Villagers flee homes as Spanish wildfire blazes close to Costa del Sol for fifth day

By Jessica Jones and John Nazca
Tourists take a selfie with clouds of smoke named "pyrocumulus", according to the Andalusian Fire Prevention and Extinction Plan (INFOCA), from a wildfire on Sierra Bermeja mountain, in the background, in Gaucin, Spain, September 10, 2021. REUTERS/Jon Nazca

People fled their homes in six more Andalusian towns and villages on Sunday as Spain sent in a military unit to help tackle blazes raging close to a Costa del Sol resort.

A wildfire fanned by strong winds has now driven out close to 2,000 people and killed one emergency worker since it erupted on Wednesday in the mountainous Sierra Bermeja above Estepona, a popular spot with British tourists and retirees.

Huge plumes of smoke rising above the mountains could be seen from miles away. Footage released by emergency services showed firefighters trying to contain flames in the dry, wooded terrain.

Evacuees, some elderly, sat around plastic tables in a sports centre in the nearby town of Ronda, as volunteers brought in bottled water, chairs and supplies.

"It's all been very fast and efficient to tell you the truth, but we're a bit nervous because we don't know what is going to happen," said computer scientist Abraham Lopez, who was evacuated from his home in Genalguacil.

Emergency crews also cleared people from the towns and villages of Jubrique, Farajan, Pujerra, Alpandeire and Juzcar on Sunday in the hills where the fire is burning amid high late-summer temperatures.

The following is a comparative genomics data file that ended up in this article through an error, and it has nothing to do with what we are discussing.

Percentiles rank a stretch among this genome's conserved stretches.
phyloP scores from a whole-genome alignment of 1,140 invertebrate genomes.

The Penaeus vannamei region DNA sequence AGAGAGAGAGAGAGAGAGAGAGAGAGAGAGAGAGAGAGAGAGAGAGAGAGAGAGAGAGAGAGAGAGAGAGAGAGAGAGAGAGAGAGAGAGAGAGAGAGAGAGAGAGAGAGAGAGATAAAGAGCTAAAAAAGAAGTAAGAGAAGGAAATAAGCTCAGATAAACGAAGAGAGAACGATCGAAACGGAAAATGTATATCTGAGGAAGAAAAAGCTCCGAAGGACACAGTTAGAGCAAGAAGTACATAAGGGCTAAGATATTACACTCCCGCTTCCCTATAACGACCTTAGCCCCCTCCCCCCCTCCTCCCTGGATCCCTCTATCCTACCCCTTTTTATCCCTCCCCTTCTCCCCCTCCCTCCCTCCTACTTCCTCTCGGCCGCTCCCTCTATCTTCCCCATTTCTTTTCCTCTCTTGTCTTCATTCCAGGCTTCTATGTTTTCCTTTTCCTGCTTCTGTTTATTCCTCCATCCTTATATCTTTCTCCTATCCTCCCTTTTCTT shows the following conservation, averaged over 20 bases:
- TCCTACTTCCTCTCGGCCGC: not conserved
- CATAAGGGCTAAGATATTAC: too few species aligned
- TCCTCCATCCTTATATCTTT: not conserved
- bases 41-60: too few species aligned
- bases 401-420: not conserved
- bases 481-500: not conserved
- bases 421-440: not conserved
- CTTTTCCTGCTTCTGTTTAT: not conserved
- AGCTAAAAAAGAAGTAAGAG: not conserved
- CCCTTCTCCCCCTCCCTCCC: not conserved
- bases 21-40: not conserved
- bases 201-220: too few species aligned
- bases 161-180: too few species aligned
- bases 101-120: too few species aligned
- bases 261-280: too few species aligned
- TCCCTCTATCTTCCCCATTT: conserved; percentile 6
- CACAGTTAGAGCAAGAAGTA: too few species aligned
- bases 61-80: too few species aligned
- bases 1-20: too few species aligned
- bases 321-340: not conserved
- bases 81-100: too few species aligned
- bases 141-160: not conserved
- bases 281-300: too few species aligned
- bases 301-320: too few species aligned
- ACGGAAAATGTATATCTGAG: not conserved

Tourists take a selfie with clouds of smoke named "pyrocumulus", according to the Andalusian Fire Prevention and Extinction Plan (INFOCA), from a wildfire on Sierra Bermeja mountain, in the background, in Gaucin, Spain, September 10, 2021. REUTERS/Jon Nazca

Five other communities were evacuated on Friday.

The fire had an "unusual power and strength" and was advancing in several directions, Alejandro Garcia from the forest fire agency's operational centre told reporters.

Prime Minister Pedro Sanchez announced the deployment of a Military Emergency Unit to help tackle the blaze. "We will work in coordination and without rest in the face of the fire that is devastating the province of Malaga," he said on Twitter.

The fire covered more than 6,000 hectares according to provisional data from the European Commission's Copernicus satellite, the environment ministry said in a statement.

Andalusia's regional forest fire agency said 365 firefighters were tackling the blaze supported by 41 aircraft and 25 vehicles.

Regional environment chief Carmen Crespo said on Friday the blaze appeared to have been started deliberately and investigators were working to uncover more details.


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